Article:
1. I agree jennifer,either side taken to extreme is as bad as the other. Professional know their craft and “sense” and “feel” things as they go. This is not a random thing but borne out of thousands of hours experience. I should never be taken lightly or ignored.But data used wisely and appropriately can add to this capacity

  2. Data is ideology too. How data is gathered (and used) is inherently ideological. Ironies abound, especially in Australia, the UK and the USA when we look at our leaders use data and then plunge on, regardless, with more of the same. Their ideologies shine bright.

    John Ralston Saul’s, The Unconscious Civilization is fast approaching its 20th anniversary. It still resounds.

    1. I don’t agree, Data is neutral how it is used or misused is where ideology comes in. Too often we blame the data and miss the central issues.
      This said I agree that there are some appalling misuses based on narrow and utilitarian purposes. On th eother hand it has been ignored and trivialized for too often.
      Professional teachers know that they need evidence of student performance as well as their own if they are to improve this performance. We need wise heads!

      1. Greg,

        I promise not to play the contrarian too often at your blog but there are some very important issues to be discussed. Of course, how the data is used is the major issue but my opening sentence, written very consciously, is, to my way of thinking, essential for practitioners to understand. ‘Data’ is collected, based on some system or framework, with humans framing their approach for a variety of (mostly) intellectually honest reasons. However, by definition it is not natural or neutral as it has to be collected from some designed process. Yes, intellectually, many can see that, make the necessary allowances but as you point out, there are ‘some appalling misuses’. Data is not neutral. IQ testing showed us that, as did the poor uses systems put that data too.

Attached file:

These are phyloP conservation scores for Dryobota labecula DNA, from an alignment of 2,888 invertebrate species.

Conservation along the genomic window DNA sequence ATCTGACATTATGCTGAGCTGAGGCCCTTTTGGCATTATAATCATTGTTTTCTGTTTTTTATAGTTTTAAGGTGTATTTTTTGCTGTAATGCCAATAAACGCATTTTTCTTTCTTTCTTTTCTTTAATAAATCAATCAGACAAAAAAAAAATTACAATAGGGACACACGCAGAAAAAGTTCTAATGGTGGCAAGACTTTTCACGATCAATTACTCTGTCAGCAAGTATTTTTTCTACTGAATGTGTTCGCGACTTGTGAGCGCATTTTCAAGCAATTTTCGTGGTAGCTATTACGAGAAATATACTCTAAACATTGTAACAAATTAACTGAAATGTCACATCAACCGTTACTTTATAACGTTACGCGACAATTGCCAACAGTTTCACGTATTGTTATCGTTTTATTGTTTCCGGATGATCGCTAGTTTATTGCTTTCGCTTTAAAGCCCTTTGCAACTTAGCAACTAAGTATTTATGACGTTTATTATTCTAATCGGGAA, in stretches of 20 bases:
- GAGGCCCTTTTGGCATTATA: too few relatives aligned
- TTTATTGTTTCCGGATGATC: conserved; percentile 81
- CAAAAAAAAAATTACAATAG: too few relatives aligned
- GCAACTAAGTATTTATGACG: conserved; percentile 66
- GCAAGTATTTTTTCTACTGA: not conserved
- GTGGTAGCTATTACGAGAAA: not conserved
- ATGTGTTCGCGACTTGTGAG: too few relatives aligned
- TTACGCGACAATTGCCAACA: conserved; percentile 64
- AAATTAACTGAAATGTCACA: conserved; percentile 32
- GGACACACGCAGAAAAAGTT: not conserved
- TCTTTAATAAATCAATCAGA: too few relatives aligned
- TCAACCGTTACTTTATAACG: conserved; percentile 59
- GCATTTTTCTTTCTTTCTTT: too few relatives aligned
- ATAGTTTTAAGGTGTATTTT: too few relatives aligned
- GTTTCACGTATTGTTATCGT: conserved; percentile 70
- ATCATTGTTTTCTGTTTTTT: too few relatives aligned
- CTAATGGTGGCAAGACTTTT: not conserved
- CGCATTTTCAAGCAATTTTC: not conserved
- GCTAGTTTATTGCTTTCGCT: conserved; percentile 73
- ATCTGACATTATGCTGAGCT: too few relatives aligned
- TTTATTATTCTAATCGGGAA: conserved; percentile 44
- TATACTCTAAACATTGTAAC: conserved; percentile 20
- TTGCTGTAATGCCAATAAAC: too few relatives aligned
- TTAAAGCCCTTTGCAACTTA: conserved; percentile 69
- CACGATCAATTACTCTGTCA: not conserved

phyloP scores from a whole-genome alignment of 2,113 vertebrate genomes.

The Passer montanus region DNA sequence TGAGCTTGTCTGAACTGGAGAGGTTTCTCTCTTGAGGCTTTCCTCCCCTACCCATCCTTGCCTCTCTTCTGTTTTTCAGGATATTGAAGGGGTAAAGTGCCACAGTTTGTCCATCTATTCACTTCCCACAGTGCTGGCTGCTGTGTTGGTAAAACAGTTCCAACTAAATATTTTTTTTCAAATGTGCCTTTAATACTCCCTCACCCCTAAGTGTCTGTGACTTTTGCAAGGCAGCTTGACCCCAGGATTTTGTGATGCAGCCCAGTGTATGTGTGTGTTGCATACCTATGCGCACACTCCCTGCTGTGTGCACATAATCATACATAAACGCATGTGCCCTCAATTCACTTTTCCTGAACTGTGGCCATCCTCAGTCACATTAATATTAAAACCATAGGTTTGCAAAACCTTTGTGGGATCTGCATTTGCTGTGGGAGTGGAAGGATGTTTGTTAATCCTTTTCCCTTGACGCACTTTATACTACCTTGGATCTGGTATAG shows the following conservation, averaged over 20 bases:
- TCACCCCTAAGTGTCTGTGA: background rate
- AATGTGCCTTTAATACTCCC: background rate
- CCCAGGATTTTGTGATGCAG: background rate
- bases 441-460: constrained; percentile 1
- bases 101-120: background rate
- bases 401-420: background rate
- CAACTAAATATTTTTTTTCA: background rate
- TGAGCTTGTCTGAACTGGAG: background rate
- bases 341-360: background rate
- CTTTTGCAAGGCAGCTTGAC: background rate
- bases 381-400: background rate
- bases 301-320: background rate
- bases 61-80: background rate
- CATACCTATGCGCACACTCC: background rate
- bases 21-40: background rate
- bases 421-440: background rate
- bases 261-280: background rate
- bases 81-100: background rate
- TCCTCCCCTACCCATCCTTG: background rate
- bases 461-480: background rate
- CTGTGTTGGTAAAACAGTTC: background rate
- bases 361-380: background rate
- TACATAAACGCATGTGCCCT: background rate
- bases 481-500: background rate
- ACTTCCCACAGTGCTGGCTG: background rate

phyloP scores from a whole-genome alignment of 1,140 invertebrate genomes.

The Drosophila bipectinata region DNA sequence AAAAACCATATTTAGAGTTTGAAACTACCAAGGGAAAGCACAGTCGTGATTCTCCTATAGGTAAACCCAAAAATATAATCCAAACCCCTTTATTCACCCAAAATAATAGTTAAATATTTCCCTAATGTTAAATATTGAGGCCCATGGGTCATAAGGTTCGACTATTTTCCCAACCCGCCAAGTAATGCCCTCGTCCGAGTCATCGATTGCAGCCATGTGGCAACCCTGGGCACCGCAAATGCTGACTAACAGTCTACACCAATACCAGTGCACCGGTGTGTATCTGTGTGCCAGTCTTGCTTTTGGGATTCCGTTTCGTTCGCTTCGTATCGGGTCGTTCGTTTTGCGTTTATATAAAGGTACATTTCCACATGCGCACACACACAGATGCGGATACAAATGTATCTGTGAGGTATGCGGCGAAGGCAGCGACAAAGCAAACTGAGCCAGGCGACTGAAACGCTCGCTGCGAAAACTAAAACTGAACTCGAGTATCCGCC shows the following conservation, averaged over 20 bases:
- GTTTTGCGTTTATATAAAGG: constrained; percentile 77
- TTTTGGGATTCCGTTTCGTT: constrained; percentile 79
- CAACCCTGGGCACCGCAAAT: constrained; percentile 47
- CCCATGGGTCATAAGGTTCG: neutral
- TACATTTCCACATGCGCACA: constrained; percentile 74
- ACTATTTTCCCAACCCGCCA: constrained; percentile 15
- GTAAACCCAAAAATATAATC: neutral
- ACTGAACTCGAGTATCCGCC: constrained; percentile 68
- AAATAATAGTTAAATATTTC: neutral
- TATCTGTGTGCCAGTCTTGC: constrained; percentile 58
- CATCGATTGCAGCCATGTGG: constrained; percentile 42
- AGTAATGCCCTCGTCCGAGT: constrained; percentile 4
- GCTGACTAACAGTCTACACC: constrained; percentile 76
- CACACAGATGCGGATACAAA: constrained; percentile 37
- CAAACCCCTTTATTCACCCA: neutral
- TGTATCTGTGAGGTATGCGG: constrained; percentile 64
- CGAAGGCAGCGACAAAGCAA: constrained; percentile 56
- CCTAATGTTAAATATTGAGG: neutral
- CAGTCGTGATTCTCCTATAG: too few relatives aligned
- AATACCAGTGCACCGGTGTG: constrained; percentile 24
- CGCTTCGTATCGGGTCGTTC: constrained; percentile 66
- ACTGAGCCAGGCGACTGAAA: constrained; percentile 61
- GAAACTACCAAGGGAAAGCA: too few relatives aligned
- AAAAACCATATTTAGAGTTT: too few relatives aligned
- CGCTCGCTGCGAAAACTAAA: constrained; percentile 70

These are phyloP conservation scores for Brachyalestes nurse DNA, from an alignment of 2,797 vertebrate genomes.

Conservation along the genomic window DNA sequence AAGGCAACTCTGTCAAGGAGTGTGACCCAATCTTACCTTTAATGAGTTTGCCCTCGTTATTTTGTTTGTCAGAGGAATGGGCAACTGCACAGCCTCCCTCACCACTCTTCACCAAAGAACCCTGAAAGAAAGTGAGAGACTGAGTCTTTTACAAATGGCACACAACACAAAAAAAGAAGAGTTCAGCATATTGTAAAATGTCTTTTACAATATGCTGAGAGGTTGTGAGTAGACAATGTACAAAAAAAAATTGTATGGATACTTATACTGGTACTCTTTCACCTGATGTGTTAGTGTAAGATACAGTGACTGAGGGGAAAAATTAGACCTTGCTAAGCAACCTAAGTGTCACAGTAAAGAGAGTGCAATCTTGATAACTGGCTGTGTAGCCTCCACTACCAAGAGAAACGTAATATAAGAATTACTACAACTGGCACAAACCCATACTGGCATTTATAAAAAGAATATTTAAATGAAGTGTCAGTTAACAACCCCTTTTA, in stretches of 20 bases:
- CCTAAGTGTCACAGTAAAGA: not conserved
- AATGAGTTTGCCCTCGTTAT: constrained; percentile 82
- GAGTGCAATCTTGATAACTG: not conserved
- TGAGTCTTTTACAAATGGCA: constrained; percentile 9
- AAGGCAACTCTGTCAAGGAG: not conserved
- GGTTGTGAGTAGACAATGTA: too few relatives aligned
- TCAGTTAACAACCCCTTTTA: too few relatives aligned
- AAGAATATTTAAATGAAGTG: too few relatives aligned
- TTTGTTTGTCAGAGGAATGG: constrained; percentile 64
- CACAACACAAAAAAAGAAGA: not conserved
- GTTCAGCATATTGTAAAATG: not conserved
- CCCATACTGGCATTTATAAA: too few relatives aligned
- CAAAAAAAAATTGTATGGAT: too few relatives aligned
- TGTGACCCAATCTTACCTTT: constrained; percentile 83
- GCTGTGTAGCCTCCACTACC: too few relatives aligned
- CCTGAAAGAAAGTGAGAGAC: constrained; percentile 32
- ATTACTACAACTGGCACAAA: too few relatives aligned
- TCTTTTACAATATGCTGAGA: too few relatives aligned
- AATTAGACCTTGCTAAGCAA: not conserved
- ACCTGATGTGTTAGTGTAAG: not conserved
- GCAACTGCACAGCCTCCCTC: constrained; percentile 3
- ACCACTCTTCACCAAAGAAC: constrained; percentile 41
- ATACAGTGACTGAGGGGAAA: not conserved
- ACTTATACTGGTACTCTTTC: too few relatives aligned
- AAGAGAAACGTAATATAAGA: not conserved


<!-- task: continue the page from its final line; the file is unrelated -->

We would not, I suspect, disagree about too much when it comes to what a good teacher should do. Yes, they should use data from a variety of sources to reflect on what a student can do and where they need to develop. I agree with the main thrust of your post. I do believe that what led me to actually comment, was you sentence:

        ‘The problem with autonomous practice is that it isn’t informed by data and evidence but by assumptions and ideology.”

        How do you know this ‘autonomous practice’ is not informed? Is this not an assumption made from your ideological POV? I understand the point of your post, having worked in schools for a while too, recognising we need to improve how educators instruct students. I also agree that many educators trivialise data, often not making the professional judgements required to assist students to genuinely improve.

        I suspect that ‘education systems’ looking for economies of scale in the way improvements are implemented, need to be very careful that they have ‘wise heads’ or more of our best young teachers, autonomous by nature but excellent practitioners who stay professionally up-to-date and connected, may continue to leave our systems in droves (as the data currently shows us). They may not enjoy data being ‘the focus of teacher training and teacher learning’ as one can imagine, the utilitarian purposes that would abound.

        Finally, Greg, I know of no other Australian blog, from a person working at a similar level to you in any of our schooling systems, or higher. Can you post some links?

  3. Darcy, always happy for you to play contrarian. In relation to your point about data, the concern is that it becomes the conclusion rather than the beginning of insightful and reflective discussions. What is critical is not the data per se but the quality of questions that arise from examining the data and feedback without prejudice or judgment. In this context, data is neutral.